Perseus and the Graiae

Perseus and the Graiae by Sir Edward Coley Burne-Jones, Bt ARA (1833-1898). Oil on canvas. 1892. [Number 2 in the Perseus Cycle]. Staatsgallerie Stuttgart.

This picture, like other members of the series, draws upon the version of the Perseus legend that appears in the following passage in William Morris's "The Doom of King Acrisius" from The Earthly Paradise.

       So having entered, through a cloister grey
With cautious steps and slow he took his way,
At end whereof he found a mighty hall;
where, bare of hangings, a white marble wall
And milk-white pillars held the roof aloft
And nothing was therein of fair or soft;
And at one end, upon a dais high,
There sat the crones that had the single eye,
Clad in blue sweeping cloak and snow-white gown;
While o'er their backs their straight white hair hung down
In long thin locks; dreadful their faces were,
Carved all about with wrinkles of despair;
And as they sat they crooned a dreary song,
Complaining that their lives should last so long
In that sad place that no one came anear,
In that wan place desert of hope and fear;
And singing,still they rocked their bodies bent,
And ever each to each the eye they sent.

       Awhile stood Perseus gazing on the three,
Then sheathed his sword, and toward them warily
He went, and from the last one snatched the eye,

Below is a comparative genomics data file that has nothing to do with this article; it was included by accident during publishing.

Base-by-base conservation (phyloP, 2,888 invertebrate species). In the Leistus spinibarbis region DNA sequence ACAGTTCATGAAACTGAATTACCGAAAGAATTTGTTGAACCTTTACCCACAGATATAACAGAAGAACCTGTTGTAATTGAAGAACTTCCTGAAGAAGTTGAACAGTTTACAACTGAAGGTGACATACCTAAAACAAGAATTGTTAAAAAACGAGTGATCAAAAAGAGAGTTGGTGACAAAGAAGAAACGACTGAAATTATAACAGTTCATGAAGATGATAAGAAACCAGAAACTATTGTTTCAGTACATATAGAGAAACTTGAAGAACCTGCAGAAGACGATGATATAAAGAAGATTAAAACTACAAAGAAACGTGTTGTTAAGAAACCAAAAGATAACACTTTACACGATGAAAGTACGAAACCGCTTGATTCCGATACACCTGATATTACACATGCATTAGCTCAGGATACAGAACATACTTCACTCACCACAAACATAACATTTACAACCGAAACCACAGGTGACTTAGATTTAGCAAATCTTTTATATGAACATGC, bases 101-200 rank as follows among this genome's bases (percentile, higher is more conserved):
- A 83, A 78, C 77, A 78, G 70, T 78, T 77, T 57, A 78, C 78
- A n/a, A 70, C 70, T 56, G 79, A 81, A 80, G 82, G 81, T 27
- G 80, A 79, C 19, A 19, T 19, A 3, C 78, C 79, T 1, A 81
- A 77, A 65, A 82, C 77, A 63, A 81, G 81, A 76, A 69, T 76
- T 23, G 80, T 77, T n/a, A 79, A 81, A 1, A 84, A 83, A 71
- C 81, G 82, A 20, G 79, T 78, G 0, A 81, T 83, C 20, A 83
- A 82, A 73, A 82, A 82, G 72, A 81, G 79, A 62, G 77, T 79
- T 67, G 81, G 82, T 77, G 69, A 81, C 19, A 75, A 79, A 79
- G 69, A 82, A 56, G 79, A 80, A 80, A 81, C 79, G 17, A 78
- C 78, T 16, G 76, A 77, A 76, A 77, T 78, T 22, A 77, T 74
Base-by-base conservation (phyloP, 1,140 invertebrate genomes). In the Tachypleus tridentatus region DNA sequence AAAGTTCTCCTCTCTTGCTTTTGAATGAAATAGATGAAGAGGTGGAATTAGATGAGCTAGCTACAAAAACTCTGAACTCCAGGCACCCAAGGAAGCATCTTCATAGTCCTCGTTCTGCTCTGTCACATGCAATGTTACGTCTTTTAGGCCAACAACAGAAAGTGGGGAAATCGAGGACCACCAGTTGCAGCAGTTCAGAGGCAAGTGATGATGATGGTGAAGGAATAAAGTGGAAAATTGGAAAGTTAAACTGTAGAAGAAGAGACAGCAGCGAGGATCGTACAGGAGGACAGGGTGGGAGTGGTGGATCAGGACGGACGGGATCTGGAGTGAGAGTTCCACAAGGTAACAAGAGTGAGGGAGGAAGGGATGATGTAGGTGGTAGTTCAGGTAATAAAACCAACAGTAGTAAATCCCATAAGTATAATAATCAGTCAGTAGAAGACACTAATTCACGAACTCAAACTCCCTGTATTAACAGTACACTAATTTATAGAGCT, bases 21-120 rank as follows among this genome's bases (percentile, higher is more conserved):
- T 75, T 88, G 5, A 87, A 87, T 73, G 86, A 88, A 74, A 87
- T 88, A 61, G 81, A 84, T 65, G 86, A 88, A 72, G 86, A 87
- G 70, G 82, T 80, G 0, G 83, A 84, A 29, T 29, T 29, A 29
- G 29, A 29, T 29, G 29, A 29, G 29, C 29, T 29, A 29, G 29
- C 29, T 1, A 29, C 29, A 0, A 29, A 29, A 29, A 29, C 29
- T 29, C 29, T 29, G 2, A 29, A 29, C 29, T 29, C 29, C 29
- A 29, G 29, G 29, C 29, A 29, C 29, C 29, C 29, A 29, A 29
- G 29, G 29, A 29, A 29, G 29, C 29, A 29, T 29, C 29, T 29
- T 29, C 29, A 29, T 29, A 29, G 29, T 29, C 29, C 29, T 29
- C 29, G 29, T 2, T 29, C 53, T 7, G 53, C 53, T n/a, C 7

"Who, feeling it gone from her, with a cry
Sprung up and said: "O sisters, he is here
That we were warned so long ago to fear,
And verily he has the eye of me."
       Then those three, thinking they no more should see
What feeble light the sun could show them there,
And that of all joys now their life was bare,
Began a-wailing and lamenting sore
That they were worse than ever heretofore. . . .

       Then Perseus cried, "Unseen I am indeed,
But yet a mortal man, who have a need
Your wisdom can make good, if so ye will;
Now neither do I wish you ill,
Nor will I keep this treasure from you.
If you tell me what I needs must do. — "The Doom of King Acrisius," I, 253-55

References

Löcher, Kurt. Der Perseus-Zyklus von Edward Burne-Jones. Stuttgart: Staatsgallerie Stuttgart, 1973.

Morris, William. "The Doom of King Acrisius" in The Earthly Paradise. 5 vols. London: Longmans, Green, 1896.


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Last modified 8 December 2004